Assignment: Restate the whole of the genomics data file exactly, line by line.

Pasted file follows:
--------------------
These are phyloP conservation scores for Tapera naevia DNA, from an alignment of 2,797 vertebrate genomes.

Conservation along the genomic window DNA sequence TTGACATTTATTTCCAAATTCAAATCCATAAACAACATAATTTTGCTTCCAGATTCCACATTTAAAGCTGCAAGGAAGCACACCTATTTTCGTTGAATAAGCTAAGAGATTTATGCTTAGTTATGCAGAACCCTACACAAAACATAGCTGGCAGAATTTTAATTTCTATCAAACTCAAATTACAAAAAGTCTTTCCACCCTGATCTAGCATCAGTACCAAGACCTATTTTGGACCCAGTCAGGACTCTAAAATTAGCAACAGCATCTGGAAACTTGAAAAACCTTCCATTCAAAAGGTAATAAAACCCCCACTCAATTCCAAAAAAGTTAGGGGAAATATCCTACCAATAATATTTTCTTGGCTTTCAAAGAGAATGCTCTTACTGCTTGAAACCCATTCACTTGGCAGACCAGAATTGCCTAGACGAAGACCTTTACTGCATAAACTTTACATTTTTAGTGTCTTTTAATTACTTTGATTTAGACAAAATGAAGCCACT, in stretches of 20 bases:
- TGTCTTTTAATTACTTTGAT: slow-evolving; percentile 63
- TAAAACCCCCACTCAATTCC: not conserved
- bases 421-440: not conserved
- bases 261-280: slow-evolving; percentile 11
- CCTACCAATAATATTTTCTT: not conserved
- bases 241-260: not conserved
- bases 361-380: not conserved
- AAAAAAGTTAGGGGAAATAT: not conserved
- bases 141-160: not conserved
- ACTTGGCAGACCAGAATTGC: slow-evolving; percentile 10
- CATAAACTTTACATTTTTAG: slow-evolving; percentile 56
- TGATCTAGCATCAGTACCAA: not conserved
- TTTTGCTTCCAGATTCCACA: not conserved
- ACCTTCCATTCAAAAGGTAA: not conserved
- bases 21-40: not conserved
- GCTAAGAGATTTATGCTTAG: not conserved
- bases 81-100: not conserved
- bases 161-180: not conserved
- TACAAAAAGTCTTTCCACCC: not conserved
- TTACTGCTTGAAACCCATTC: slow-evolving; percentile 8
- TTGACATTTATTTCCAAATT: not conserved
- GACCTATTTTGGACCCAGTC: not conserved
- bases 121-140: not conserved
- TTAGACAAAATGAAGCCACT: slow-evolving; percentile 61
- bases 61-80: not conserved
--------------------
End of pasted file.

These are phyloP conservation scores for Tapera naevia DNA, from an alignment of 2,797 vertebrate genomes.

Conservation along the genomic window DNA sequence TTGACATTTATTTCCAAATTCAAATCCATAAACAACATAATTTTGCTTCCAGATTCCACATTTAAAGCTGCAAGGAAGCACACCTATTTTCGTTGAATAAGCTAAGAGATTTATGCTTAGTTATGCAGAACCCTACACAAAACATAGCTGGCAGAATTTTAATTTCTATCAAACTCAAATTACAAAAAGTCTTTCCACCCTGATCTAGCATCAGTACCAAGACCTATTTTGGACCCAGTCAGGACTCTAAAATTAGCAACAGCATCTGGAAACTTGAAAAACCTTCCATTCAAAAGGTAATAAAACCCCCACTCAATTCCAAAAAAGTTAGGGGAAATATCCTACCAATAATATTTTCTTGGCTTTCAAAGAGAATGCTCTTACTGCTTGAAACCCATTCACTTGGCAGACCAGAATTGCCTAGACGAAGACCTTTACTGCATAAACTTTACATTTTTAGTGTCTTTTAATTACTTTGATTTAGACAAAATGAAGCCACT, in stretches of 20 bases:
- TGTCTTTTAATTACTTTGAT: slow-evolving; percentile 63
- TAAAACCCCCACTCAATTCC: not conserved
- bases 421-440: not conserved
- bases 261-280: slow-evolving; percentile 11
- CCTACCAATAATATTTTCTT: not conserved
- bases 241-260: not conserved
- bases 361-380: not conserved
- AAAAAAGTTAGGGGAAATAT: not conserved
- bases 141-160: not conserved
- ACTTGGCAGACCAGAATTGC: slow-evolving; percentile 10
- CATAAACTTTACATTTTTAG: slow-evolving; percentile 56
- TGATCTAGCATCAGTACCAA: not conserved
- TTTTGCTTCCAGATTCCACA: not conserved
- ACCTTCCATTCAAAAGGTAA: not conserved
- bases 21-40: not conserved
- GCTAAGAGATTTATGCTTAG: not conserved
- bases 81-100: not conserved
- bases 161-180: not conserved
- TACAAAAAGTCTTTCCACCC: not conserved
- TTACTGCTTGAAACCCATTC: slow-evolving; percentile 8
- TTGACATTTATTTCCAAATT: not conserved
- GACCTATTTTGGACCCAGTC: not conserved
- bases 121-140: not conserved
- TTAGACAAAATGAAGCCACT: slow-evolving; percentile 61
- bases 61-80: not conserved